Boeing had said a couple of weeks ago that it would roll out a software update fix for the 737 Max jets which have been involved in fatal crashes merely five months apart. Earlier reports have suggested that the updates would improve safety features of the aircraft to ensure that such accidents never take place against. Boeing has now detailed its 737 Max software update fix.
Once the fix is installed, the Maneuvering Characteristics Augmentation System (MCAS) will now require data from both angle of attack sensors as opposed to activating based on data from just one sensor. If there’s a disagreement between both sensors of 5.5 degrees or more, the system won’t activate. The MCAS system will also reduce its input during an incident and won’t apply rigid input to the stabilizers that prevent the pilots from making their own inputs.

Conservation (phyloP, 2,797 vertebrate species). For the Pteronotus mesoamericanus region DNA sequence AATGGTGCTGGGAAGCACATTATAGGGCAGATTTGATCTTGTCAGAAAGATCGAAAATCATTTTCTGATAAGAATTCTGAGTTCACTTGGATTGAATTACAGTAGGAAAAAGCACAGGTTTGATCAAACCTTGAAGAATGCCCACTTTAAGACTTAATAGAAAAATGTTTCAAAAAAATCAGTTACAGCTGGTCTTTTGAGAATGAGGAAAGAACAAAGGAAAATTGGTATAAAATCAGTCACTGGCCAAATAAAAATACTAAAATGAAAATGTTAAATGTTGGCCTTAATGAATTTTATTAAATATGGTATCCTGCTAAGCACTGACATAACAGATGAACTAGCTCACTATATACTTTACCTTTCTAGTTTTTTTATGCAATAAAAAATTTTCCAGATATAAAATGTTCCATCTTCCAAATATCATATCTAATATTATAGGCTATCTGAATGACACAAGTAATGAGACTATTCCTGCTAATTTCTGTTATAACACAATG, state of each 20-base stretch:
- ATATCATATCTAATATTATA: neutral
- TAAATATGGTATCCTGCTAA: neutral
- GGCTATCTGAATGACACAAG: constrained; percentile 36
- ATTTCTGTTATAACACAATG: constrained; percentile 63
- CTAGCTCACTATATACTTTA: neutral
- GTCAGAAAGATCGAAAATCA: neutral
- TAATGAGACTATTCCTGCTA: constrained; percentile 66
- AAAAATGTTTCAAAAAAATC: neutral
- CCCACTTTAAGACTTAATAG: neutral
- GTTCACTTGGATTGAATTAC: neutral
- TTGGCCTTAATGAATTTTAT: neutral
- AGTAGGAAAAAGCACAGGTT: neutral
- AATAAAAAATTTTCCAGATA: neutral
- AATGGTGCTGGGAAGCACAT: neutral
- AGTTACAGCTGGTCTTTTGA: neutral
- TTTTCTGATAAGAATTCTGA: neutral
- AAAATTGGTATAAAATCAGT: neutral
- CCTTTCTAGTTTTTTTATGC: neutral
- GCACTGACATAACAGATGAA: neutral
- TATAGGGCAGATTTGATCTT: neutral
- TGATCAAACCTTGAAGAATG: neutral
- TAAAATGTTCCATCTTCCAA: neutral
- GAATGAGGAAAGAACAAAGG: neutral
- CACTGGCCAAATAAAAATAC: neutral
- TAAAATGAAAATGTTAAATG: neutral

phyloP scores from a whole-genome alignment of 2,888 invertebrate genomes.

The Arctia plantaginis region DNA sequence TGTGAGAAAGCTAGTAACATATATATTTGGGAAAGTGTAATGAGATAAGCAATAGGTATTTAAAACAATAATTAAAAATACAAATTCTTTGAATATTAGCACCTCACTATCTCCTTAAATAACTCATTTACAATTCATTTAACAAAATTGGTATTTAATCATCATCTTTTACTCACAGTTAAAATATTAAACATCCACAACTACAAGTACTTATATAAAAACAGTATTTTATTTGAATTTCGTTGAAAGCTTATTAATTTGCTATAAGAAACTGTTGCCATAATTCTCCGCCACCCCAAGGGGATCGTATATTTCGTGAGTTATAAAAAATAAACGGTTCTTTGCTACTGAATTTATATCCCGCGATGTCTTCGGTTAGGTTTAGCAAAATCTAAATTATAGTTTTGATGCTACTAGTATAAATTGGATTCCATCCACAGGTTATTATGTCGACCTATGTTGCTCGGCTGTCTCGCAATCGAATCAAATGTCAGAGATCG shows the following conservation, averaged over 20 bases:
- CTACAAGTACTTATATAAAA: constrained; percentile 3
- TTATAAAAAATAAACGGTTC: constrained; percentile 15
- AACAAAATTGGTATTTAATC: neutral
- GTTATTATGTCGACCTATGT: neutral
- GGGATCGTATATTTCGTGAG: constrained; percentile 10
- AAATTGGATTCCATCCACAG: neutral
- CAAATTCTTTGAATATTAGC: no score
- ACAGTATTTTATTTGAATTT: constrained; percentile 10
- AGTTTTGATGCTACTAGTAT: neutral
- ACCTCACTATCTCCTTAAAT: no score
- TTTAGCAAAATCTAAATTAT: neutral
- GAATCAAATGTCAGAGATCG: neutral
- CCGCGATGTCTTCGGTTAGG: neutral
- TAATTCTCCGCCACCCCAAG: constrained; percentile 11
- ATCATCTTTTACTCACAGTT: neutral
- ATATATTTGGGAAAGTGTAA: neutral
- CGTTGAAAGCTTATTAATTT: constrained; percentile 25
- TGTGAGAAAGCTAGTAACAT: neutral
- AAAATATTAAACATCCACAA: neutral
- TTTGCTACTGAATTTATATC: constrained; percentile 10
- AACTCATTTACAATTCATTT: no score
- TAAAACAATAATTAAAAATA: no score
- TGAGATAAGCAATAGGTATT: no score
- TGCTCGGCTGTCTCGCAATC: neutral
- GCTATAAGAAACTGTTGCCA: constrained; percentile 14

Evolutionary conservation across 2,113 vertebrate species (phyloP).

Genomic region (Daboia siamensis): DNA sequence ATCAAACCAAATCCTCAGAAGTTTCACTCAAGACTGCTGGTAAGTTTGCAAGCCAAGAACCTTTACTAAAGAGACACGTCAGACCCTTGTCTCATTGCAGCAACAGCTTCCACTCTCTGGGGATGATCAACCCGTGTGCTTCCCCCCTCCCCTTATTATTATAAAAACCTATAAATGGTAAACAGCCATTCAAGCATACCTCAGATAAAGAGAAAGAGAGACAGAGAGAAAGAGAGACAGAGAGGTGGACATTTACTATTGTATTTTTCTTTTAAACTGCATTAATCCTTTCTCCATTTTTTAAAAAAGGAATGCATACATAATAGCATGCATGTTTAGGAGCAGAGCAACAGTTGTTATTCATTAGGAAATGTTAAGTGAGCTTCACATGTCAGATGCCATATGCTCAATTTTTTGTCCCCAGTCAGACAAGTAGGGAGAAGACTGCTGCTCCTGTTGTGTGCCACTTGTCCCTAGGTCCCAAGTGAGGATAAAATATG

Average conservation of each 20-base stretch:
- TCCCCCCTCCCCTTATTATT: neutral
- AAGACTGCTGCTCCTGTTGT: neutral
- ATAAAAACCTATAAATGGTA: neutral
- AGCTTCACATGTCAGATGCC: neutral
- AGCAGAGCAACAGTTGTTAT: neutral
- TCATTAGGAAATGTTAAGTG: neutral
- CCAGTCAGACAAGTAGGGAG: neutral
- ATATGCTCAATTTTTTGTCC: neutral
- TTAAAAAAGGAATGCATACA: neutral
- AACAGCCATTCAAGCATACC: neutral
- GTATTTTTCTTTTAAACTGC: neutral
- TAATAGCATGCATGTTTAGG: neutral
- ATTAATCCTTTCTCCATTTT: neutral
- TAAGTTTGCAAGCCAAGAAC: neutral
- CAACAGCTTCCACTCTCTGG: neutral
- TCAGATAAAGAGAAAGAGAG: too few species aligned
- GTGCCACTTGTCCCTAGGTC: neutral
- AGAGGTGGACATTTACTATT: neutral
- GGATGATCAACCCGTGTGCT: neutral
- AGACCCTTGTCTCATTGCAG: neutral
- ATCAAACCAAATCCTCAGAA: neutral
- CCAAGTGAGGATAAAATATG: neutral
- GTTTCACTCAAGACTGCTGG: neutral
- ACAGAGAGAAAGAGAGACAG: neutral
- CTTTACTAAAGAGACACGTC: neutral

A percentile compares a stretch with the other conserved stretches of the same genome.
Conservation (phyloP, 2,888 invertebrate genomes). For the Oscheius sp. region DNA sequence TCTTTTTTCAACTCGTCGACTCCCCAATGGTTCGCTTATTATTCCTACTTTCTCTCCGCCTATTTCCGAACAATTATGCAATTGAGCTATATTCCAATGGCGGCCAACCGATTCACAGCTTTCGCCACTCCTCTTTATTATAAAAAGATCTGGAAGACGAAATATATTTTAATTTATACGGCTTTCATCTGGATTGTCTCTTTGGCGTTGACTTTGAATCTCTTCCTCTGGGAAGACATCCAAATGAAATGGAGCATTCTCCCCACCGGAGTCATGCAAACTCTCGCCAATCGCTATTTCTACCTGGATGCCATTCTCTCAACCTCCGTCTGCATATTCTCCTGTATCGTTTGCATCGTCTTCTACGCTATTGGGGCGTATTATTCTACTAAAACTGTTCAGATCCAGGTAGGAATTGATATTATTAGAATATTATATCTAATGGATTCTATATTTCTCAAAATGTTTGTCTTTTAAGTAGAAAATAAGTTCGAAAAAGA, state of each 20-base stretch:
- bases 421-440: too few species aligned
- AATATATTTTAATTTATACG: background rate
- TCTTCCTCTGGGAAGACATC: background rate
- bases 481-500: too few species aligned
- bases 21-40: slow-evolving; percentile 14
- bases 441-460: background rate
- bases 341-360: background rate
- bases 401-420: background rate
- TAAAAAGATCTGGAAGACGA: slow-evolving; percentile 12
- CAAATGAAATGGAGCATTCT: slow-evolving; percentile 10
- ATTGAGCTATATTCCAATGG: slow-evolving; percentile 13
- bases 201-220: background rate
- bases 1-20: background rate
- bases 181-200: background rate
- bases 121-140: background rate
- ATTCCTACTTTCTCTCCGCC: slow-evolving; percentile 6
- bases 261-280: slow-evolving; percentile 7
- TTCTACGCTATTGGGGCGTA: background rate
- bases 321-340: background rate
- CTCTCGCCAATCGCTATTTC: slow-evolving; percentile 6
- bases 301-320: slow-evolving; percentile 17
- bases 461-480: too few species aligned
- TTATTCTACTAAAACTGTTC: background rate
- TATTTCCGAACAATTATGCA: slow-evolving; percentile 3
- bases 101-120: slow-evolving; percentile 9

There have also been questions about the training provided to pilots about the new system Boeing has now developed a new PC-based training program which will help pilots better understand the MCAS system and teach them how to react when it kicks in. A safety feature which Boeing previously sold as an option to airlines will now be offered for free as well. It’s a disagree light which will notify the pilots that both angle of attack sensors are at odds with each other.
The Federal Aviation Administration now has to approve the fix and it will take considerable time after that for airlines to install it on their planes, get it tested by their pilots, and then train crews on the change. That’s in addition to tests that foreign airlines and regulators may want to run on their own before they allow the Boeing 737 Max to take to the skies once again. As of right now, all 737 Max planes remain grounded across the globe.